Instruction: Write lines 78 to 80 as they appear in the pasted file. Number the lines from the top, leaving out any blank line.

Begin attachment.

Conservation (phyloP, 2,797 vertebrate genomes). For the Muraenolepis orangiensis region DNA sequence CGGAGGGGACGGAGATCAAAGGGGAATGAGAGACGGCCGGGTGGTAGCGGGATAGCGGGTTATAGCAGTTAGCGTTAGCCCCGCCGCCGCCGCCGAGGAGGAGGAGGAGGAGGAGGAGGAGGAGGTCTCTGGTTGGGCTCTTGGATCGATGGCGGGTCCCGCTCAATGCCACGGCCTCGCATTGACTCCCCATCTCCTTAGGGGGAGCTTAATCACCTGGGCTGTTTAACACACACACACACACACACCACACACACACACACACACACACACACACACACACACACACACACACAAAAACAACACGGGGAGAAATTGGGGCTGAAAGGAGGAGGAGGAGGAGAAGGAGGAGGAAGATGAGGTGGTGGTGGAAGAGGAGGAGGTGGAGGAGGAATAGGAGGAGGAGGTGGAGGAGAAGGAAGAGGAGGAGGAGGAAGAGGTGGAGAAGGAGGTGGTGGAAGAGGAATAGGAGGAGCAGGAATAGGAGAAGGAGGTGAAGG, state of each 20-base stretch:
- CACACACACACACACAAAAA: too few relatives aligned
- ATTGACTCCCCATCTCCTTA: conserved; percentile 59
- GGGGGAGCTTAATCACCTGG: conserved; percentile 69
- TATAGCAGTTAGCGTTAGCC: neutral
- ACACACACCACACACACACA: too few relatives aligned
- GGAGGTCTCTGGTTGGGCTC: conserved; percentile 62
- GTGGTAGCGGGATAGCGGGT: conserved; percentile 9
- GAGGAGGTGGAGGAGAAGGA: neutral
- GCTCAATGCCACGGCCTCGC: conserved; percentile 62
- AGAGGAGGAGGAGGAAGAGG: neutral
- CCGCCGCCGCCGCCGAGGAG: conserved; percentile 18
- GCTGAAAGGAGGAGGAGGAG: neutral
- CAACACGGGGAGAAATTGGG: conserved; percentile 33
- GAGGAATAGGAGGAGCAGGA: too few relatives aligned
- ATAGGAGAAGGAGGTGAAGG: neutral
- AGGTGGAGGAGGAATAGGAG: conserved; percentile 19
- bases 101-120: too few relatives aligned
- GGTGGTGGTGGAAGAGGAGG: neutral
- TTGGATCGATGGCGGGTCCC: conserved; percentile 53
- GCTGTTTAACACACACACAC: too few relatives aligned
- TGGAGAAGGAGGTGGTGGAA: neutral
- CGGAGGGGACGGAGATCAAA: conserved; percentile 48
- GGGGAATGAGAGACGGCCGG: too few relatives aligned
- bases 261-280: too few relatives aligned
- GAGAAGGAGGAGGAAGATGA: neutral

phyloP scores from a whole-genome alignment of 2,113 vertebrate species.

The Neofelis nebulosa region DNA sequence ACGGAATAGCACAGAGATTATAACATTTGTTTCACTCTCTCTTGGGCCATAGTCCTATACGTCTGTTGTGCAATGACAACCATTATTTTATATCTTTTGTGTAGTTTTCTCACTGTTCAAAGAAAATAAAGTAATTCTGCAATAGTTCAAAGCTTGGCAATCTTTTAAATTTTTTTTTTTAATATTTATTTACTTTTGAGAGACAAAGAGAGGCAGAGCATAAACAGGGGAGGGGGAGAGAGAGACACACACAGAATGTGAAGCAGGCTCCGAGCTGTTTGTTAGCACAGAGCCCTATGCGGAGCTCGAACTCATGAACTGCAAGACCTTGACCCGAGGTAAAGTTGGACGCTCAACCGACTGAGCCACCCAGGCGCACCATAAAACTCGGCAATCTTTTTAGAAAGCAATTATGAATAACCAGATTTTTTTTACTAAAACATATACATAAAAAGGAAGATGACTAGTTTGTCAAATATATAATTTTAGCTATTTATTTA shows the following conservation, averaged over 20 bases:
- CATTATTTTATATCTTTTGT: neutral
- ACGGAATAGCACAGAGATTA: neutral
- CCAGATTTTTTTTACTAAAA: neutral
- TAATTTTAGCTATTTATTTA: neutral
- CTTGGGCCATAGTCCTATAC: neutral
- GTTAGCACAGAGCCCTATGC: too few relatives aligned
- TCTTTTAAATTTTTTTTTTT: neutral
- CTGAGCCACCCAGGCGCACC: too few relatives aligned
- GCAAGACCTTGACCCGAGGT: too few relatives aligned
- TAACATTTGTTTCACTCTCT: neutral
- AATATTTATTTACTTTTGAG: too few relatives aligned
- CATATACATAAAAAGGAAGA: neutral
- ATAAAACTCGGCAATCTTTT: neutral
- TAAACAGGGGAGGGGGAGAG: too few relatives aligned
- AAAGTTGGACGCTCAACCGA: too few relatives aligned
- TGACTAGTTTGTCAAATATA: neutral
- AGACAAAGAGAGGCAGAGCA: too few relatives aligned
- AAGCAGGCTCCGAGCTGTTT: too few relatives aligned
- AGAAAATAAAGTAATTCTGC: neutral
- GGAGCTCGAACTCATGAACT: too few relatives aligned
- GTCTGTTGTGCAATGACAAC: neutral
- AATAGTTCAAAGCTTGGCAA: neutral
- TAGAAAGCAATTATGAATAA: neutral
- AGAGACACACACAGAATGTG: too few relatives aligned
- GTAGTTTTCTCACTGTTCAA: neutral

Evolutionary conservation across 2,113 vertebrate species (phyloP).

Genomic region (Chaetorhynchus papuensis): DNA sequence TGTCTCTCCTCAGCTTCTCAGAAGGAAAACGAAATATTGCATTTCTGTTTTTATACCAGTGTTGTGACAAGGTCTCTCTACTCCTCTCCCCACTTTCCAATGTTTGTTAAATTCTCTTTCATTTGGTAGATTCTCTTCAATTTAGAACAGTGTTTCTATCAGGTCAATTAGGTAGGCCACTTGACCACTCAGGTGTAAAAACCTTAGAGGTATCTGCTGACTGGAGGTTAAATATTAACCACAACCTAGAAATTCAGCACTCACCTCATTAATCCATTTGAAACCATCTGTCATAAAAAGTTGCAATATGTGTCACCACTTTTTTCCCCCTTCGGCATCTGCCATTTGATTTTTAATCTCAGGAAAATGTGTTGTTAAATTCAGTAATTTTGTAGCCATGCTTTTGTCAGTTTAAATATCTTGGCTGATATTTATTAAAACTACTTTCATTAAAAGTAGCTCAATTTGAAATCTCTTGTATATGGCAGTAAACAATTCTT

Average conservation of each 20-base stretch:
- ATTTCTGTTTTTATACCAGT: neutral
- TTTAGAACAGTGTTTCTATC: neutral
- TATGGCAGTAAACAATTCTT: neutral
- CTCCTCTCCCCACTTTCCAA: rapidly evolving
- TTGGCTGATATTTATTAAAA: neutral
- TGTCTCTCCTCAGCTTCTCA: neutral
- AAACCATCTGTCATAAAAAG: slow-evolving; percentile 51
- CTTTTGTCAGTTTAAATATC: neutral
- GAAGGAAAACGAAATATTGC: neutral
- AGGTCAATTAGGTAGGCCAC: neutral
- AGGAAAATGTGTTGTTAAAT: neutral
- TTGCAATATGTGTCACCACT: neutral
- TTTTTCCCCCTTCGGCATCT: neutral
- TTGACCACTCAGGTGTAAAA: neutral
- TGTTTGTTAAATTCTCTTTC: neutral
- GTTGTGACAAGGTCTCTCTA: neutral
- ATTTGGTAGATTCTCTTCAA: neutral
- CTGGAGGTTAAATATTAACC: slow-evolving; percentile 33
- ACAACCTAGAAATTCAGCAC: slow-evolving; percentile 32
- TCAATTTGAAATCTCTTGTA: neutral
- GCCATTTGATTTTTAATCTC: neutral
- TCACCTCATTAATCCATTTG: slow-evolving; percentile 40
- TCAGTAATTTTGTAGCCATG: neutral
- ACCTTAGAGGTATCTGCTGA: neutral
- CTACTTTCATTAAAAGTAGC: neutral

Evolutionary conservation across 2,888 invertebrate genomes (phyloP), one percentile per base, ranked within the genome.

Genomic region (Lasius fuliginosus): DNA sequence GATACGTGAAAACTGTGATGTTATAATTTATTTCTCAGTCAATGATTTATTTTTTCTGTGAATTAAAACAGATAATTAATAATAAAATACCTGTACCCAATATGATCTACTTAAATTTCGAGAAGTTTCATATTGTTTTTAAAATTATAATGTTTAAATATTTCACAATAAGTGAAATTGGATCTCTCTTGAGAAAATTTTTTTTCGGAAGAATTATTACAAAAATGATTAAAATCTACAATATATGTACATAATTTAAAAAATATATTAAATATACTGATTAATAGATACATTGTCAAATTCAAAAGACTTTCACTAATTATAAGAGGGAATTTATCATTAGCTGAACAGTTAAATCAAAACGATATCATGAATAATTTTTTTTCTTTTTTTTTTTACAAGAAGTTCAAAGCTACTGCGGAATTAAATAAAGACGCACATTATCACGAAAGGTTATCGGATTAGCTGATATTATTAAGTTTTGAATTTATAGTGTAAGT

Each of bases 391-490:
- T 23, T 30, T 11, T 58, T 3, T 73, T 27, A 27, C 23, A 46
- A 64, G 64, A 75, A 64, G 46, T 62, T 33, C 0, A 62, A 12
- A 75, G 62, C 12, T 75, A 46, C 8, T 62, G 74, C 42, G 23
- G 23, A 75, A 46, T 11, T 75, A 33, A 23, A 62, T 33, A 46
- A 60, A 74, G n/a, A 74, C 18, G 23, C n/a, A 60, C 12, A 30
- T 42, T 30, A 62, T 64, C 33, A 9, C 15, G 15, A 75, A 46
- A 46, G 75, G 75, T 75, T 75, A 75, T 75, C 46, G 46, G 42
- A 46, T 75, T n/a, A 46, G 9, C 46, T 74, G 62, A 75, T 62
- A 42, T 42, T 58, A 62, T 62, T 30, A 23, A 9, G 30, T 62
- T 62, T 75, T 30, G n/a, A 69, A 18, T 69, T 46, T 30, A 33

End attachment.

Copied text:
- TCACCTCATTAATCCATTTG: slow-evolving; percentile 40
- TCAGTAATTTTGTAGCCATG: neutral
- ACCTTAGAGGTATCTGCTGA: neutral